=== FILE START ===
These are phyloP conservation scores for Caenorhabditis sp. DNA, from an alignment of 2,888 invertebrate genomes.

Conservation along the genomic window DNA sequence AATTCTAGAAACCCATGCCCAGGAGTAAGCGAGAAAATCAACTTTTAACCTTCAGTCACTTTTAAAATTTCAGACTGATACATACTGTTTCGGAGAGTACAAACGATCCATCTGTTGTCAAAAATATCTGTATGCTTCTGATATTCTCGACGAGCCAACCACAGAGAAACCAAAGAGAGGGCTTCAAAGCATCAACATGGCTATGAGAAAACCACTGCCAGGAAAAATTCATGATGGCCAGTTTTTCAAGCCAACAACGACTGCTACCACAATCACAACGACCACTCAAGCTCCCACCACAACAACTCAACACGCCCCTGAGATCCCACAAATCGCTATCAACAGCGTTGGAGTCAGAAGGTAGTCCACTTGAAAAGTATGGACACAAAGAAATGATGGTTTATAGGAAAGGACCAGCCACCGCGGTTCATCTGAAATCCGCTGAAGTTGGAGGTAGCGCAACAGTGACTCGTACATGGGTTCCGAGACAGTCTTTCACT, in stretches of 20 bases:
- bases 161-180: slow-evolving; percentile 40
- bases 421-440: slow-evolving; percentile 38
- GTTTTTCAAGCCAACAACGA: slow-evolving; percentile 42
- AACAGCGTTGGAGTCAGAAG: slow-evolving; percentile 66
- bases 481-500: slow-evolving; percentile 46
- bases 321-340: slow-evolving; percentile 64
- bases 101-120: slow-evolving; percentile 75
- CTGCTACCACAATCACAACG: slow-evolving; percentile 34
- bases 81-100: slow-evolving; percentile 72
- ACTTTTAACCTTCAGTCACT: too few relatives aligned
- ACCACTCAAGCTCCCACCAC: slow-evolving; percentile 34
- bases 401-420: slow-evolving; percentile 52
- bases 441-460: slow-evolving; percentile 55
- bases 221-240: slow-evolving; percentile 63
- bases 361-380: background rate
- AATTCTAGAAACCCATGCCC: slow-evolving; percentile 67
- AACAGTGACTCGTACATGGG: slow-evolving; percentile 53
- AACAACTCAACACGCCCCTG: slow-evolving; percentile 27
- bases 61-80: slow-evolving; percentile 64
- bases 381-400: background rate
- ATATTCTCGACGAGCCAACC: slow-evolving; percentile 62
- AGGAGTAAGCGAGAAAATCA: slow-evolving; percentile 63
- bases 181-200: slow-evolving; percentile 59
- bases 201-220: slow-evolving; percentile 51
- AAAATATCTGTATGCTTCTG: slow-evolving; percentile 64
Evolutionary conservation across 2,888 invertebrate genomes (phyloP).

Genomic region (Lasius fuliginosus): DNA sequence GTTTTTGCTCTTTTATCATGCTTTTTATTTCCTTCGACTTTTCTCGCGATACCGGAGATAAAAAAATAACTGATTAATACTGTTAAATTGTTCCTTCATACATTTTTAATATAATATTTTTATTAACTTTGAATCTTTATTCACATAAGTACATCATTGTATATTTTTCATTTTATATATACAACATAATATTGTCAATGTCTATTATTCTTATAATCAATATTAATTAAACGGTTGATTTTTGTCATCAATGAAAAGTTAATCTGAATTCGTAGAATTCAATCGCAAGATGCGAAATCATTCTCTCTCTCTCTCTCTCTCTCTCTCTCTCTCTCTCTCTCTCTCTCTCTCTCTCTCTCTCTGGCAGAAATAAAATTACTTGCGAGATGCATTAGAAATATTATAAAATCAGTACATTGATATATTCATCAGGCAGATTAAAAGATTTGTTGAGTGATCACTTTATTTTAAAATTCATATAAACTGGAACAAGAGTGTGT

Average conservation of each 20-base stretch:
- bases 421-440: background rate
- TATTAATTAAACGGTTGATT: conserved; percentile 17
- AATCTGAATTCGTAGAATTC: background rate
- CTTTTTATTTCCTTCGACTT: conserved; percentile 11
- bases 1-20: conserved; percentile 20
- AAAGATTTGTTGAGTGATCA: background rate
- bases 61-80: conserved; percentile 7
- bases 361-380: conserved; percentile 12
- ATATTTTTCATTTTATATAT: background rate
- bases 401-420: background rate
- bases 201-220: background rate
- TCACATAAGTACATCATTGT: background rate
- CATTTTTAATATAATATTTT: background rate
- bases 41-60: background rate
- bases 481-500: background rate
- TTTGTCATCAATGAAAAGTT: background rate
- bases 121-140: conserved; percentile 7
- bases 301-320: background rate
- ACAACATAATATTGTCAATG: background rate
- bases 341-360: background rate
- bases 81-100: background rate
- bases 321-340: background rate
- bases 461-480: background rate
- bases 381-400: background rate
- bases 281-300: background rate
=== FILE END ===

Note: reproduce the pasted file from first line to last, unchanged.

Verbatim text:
These are phyloP conservation scores for Caenorhabditis sp. DNA, from an alignment of 2,888 invertebrate genomes.

Conservation along the genomic window DNA sequence AATTCTAGAAACCCATGCCCAGGAGTAAGCGAGAAAATCAACTTTTAACCTTCAGTCACTTTTAAAATTTCAGACTGATACATACTGTTTCGGAGAGTACAAACGATCCATCTGTTGTCAAAAATATCTGTATGCTTCTGATATTCTCGACGAGCCAACCACAGAGAAACCAAAGAGAGGGCTTCAAAGCATCAACATGGCTATGAGAAAACCACTGCCAGGAAAAATTCATGATGGCCAGTTTTTCAAGCCAACAACGACTGCTACCACAATCACAACGACCACTCAAGCTCCCACCACAACAACTCAACACGCCCCTGAGATCCCACAAATCGCTATCAACAGCGTTGGAGTCAGAAGGTAGTCCACTTGAAAAGTATGGACACAAAGAAATGATGGTTTATAGGAAAGGACCAGCCACCGCGGTTCATCTGAAATCCGCTGAAGTTGGAGGTAGCGCAACAGTGACTCGTACATGGGTTCCGAGACAGTCTTTCACT, in stretches of 20 bases:
- bases 161-180: slow-evolving; percentile 40
- bases 421-440: slow-evolving; percentile 38
- GTTTTTCAAGCCAACAACGA: slow-evolving; percentile 42
- AACAGCGTTGGAGTCAGAAG: slow-evolving; percentile 66
- bases 481-500: slow-evolving; percentile 46
- bases 321-340: slow-evolving; percentile 64
- bases 101-120: slow-evolving; percentile 75
- CTGCTACCACAATCACAACG: slow-evolving; percentile 34
- bases 81-100: slow-evolving; percentile 72
- ACTTTTAACCTTCAGTCACT: too few relatives aligned
- ACCACTCAAGCTCCCACCAC: slow-evolving; percentile 34
- bases 401-420: slow-evolving; percentile 52
- bases 441-460: slow-evolving; percentile 55
- bases 221-240: slow-evolving; percentile 63
- bases 361-380: background rate
- AATTCTAGAAACCCATGCCC: slow-evolving; percentile 67
- AACAGTGACTCGTACATGGG: slow-evolving; percentile 53
- AACAACTCAACACGCCCCTG: slow-evolving; percentile 27
- bases 61-80: slow-evolving; percentile 64
- bases 381-400: background rate
- ATATTCTCGACGAGCCAACC: slow-evolving; percentile 62
- AGGAGTAAGCGAGAAAATCA: slow-evolving; percentile 63
- bases 181-200: slow-evolving; percentile 59
- bases 201-220: slow-evolving; percentile 51
- AAAATATCTGTATGCTTCTG: slow-evolving; percentile 64
Evolutionary conservation across 2,888 invertebrate genomes (phyloP).

Genomic region (Lasius fuliginosus): DNA sequence GTTTTTGCTCTTTTATCATGCTTTTTATTTCCTTCGACTTTTCTCGCGATACCGGAGATAAAAAAATAACTGATTAATACTGTTAAATTGTTCCTTCATACATTTTTAATATAATATTTTTATTAACTTTGAATCTTTATTCACATAAGTACATCATTGTATATTTTTCATTTTATATATACAACATAATATTGTCAATGTCTATTATTCTTATAATCAATATTAATTAAACGGTTGATTTTTGTCATCAATGAAAAGTTAATCTGAATTCGTAGAATTCAATCGCAAGATGCGAAATCATTCTCTCTCTCTCTCTCTCTCTCTCTCTCTCTCTCTCTCTCTCTCTCTCTCTCTCTCTCTCTGGCAGAAATAAAATTACTTGCGAGATGCATTAGAAATATTATAAAATCAGTACATTGATATATTCATCAGGCAGATTAAAAGATTTGTTGAGTGATCACTTTATTTTAAAATTCATATAAACTGGAACAAGAGTGTGT

Average conservation of each 20-base stretch:
- bases 421-440: background rate
- TATTAATTAAACGGTTGATT: conserved; percentile 17
- AATCTGAATTCGTAGAATTC: background rate
- CTTTTTATTTCCTTCGACTT: conserved; percentile 11
- bases 1-20: conserved; percentile 20
- AAAGATTTGTTGAGTGATCA: background rate
- bases 61-80: conserved; percentile 7
- bases 361-380: conserved; percentile 12
- ATATTTTTCATTTTATATAT: background rate
- bases 401-420: background rate
- bases 201-220: background rate
- TCACATAAGTACATCATTGT: background rate
- CATTTTTAATATAATATTTT: background rate
- bases 41-60: background rate
- bases 481-500: background rate
- TTTGTCATCAATGAAAAGTT: background rate
- bases 121-140: conserved; percentile 7
- bases 301-320: background rate
- ACAACATAATATTGTCAATG: background rate
- bases 341-360: background rate
- bases 81-100: background rate
- bases 321-340: background rate
- bases 461-480: background rate
- bases 381-400: background rate
- bases 281-300: background rate